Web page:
How face specialization emerges in the first months of life

Prog Brain Res. 2007:164:169-85. doi: 10.1016/S0079-6123(07)64009-6.


The present chapter deals with the topic of the ontogeny and development of face processing in the first months of life and is organized into two sections concerning face detection and face recognition. The first section focuses on the mechanisms underlying infants' visual preference for faces. Evidence is reviewed supporting the contention that newborns' face preferences is due to a set of non-specific constraints that stem from the general characteristics of the human visuo-perceptual system, rather than to a representational bias for faces. It is shown that infants' response to faces becomes more and more tuned to the face category over the first 3 months of life, revealing a gradual progressive specialization of the face-processing system. The second section sought to determine the properties of face recognition at birth. In particular, a series of experiments are presented to examine whether the inner facial part is processed and encoded when newborns recognize a face, and what kind of information--featural or configural--newborns' face recognition rely on. Overall, results are consistent with the existence of general constraints present at birth that tune the system to become specialized for faces later during development.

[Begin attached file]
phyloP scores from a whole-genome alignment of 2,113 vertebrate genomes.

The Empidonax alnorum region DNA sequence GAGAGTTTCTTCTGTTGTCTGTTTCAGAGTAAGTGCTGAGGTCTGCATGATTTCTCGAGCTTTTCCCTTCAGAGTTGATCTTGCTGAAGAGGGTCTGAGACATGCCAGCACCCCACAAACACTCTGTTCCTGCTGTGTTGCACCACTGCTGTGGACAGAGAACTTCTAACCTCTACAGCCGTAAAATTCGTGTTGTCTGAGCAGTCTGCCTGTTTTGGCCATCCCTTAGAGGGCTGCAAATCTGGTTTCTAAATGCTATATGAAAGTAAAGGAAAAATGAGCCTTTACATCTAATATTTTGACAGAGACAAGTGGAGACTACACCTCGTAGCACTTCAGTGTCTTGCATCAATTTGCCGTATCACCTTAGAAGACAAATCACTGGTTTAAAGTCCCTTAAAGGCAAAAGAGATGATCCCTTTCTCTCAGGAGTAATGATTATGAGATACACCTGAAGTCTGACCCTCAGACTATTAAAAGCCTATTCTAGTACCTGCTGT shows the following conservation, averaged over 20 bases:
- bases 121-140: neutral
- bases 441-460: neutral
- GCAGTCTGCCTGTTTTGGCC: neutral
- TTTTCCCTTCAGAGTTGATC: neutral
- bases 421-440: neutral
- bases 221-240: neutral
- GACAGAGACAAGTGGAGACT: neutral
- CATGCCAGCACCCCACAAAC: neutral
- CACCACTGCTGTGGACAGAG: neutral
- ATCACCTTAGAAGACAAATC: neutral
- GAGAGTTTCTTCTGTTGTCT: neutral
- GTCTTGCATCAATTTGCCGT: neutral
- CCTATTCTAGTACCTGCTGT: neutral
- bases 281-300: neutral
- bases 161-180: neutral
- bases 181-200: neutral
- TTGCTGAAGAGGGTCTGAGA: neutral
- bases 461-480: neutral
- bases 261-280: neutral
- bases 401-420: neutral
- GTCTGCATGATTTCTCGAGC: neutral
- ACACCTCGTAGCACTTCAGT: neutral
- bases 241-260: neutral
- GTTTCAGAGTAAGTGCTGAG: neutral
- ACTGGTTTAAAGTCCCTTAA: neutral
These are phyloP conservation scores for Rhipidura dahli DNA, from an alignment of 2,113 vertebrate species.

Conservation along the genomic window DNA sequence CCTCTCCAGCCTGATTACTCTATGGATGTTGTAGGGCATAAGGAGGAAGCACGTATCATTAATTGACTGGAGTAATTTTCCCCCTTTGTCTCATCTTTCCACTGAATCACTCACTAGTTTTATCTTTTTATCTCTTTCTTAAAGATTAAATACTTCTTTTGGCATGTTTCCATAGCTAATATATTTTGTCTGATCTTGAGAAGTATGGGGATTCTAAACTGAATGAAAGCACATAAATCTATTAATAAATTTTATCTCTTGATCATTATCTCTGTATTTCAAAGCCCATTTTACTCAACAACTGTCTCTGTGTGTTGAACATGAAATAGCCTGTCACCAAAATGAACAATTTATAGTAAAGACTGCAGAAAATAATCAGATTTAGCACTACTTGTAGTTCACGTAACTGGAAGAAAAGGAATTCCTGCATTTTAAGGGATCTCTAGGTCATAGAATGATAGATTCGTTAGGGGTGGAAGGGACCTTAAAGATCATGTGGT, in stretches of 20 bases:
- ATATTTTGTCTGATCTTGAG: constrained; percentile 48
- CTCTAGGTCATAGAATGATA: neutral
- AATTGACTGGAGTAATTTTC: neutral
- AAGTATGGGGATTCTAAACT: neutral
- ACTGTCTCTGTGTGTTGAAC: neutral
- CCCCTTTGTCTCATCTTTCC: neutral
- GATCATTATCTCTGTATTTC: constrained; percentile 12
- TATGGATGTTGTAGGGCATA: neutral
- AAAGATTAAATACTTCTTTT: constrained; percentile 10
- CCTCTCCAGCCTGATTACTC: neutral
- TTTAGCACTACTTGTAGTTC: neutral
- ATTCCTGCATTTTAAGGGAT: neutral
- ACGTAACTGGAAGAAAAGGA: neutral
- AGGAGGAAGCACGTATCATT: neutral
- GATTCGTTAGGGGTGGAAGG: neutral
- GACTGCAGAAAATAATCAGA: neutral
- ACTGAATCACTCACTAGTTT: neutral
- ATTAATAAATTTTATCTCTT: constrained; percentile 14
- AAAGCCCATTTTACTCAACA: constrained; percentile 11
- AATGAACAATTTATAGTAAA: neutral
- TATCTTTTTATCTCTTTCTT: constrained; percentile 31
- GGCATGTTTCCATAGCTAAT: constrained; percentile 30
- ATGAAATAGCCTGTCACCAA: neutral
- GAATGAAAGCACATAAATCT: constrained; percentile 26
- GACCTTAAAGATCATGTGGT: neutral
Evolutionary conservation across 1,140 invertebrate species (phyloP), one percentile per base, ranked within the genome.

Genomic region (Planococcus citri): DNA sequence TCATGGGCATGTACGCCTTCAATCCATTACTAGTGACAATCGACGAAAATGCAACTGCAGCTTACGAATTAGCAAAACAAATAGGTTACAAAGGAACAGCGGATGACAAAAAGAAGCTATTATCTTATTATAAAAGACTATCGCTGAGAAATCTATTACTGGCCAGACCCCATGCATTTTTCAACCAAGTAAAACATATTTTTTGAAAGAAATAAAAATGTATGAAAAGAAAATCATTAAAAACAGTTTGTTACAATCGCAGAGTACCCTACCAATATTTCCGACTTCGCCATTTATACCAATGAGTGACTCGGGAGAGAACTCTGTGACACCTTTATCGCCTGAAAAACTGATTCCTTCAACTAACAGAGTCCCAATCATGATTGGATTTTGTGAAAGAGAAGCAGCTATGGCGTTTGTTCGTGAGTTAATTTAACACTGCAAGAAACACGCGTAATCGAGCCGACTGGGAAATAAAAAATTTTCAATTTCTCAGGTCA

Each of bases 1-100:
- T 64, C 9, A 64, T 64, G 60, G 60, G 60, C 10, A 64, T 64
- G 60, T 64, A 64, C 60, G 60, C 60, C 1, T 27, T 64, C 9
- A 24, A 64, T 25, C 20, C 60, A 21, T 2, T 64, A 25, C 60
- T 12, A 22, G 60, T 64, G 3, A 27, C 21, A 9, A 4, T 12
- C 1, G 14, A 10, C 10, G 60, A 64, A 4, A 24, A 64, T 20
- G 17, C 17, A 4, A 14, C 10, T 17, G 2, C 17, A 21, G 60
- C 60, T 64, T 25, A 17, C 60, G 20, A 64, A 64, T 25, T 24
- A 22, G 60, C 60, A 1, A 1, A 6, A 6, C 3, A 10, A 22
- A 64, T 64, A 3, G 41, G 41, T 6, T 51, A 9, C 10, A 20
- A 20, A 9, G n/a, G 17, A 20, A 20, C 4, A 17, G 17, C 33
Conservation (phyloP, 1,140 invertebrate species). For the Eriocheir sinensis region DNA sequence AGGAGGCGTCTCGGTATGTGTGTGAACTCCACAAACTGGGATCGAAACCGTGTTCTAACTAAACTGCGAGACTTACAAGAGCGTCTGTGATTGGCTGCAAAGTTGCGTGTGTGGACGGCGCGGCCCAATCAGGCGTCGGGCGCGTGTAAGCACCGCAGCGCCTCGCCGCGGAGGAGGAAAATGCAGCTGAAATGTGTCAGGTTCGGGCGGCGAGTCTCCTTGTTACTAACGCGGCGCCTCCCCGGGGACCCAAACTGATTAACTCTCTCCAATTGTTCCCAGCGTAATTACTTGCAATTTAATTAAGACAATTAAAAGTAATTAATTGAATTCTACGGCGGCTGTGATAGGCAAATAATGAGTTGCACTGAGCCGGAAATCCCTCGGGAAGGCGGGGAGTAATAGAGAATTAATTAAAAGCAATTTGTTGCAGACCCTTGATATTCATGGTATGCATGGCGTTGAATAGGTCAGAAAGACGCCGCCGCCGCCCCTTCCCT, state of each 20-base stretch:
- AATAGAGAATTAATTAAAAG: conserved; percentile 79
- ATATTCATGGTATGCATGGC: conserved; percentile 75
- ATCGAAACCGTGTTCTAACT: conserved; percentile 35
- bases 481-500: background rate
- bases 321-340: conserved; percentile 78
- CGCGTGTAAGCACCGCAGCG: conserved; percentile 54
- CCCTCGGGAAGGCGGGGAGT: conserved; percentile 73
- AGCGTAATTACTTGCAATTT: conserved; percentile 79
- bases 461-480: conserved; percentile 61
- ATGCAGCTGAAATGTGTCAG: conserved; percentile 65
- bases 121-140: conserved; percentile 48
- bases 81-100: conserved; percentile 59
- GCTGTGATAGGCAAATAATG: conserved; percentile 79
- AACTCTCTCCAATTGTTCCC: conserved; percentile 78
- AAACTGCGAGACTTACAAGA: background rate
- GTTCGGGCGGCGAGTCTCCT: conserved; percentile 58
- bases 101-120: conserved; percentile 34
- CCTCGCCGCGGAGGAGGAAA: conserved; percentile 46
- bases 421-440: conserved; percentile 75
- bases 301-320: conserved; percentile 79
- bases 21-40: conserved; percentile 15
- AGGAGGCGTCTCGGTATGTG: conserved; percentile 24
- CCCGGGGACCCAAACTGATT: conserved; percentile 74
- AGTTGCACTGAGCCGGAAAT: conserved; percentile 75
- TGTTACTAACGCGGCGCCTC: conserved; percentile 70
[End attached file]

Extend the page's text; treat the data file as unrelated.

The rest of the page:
Publication types

  • Research Support, Non-U.S. Gov't
  • Review

MeSH terms

  • Child Development / physiology*
  • Discrimination, Psychological*
  • Face*
  • Facial Expression
  • Form Perception
  • Humans
  • Infant
  • Infant, Newborn
  • Pattern Recognition, Visual / physiology*
  • Photic Stimulation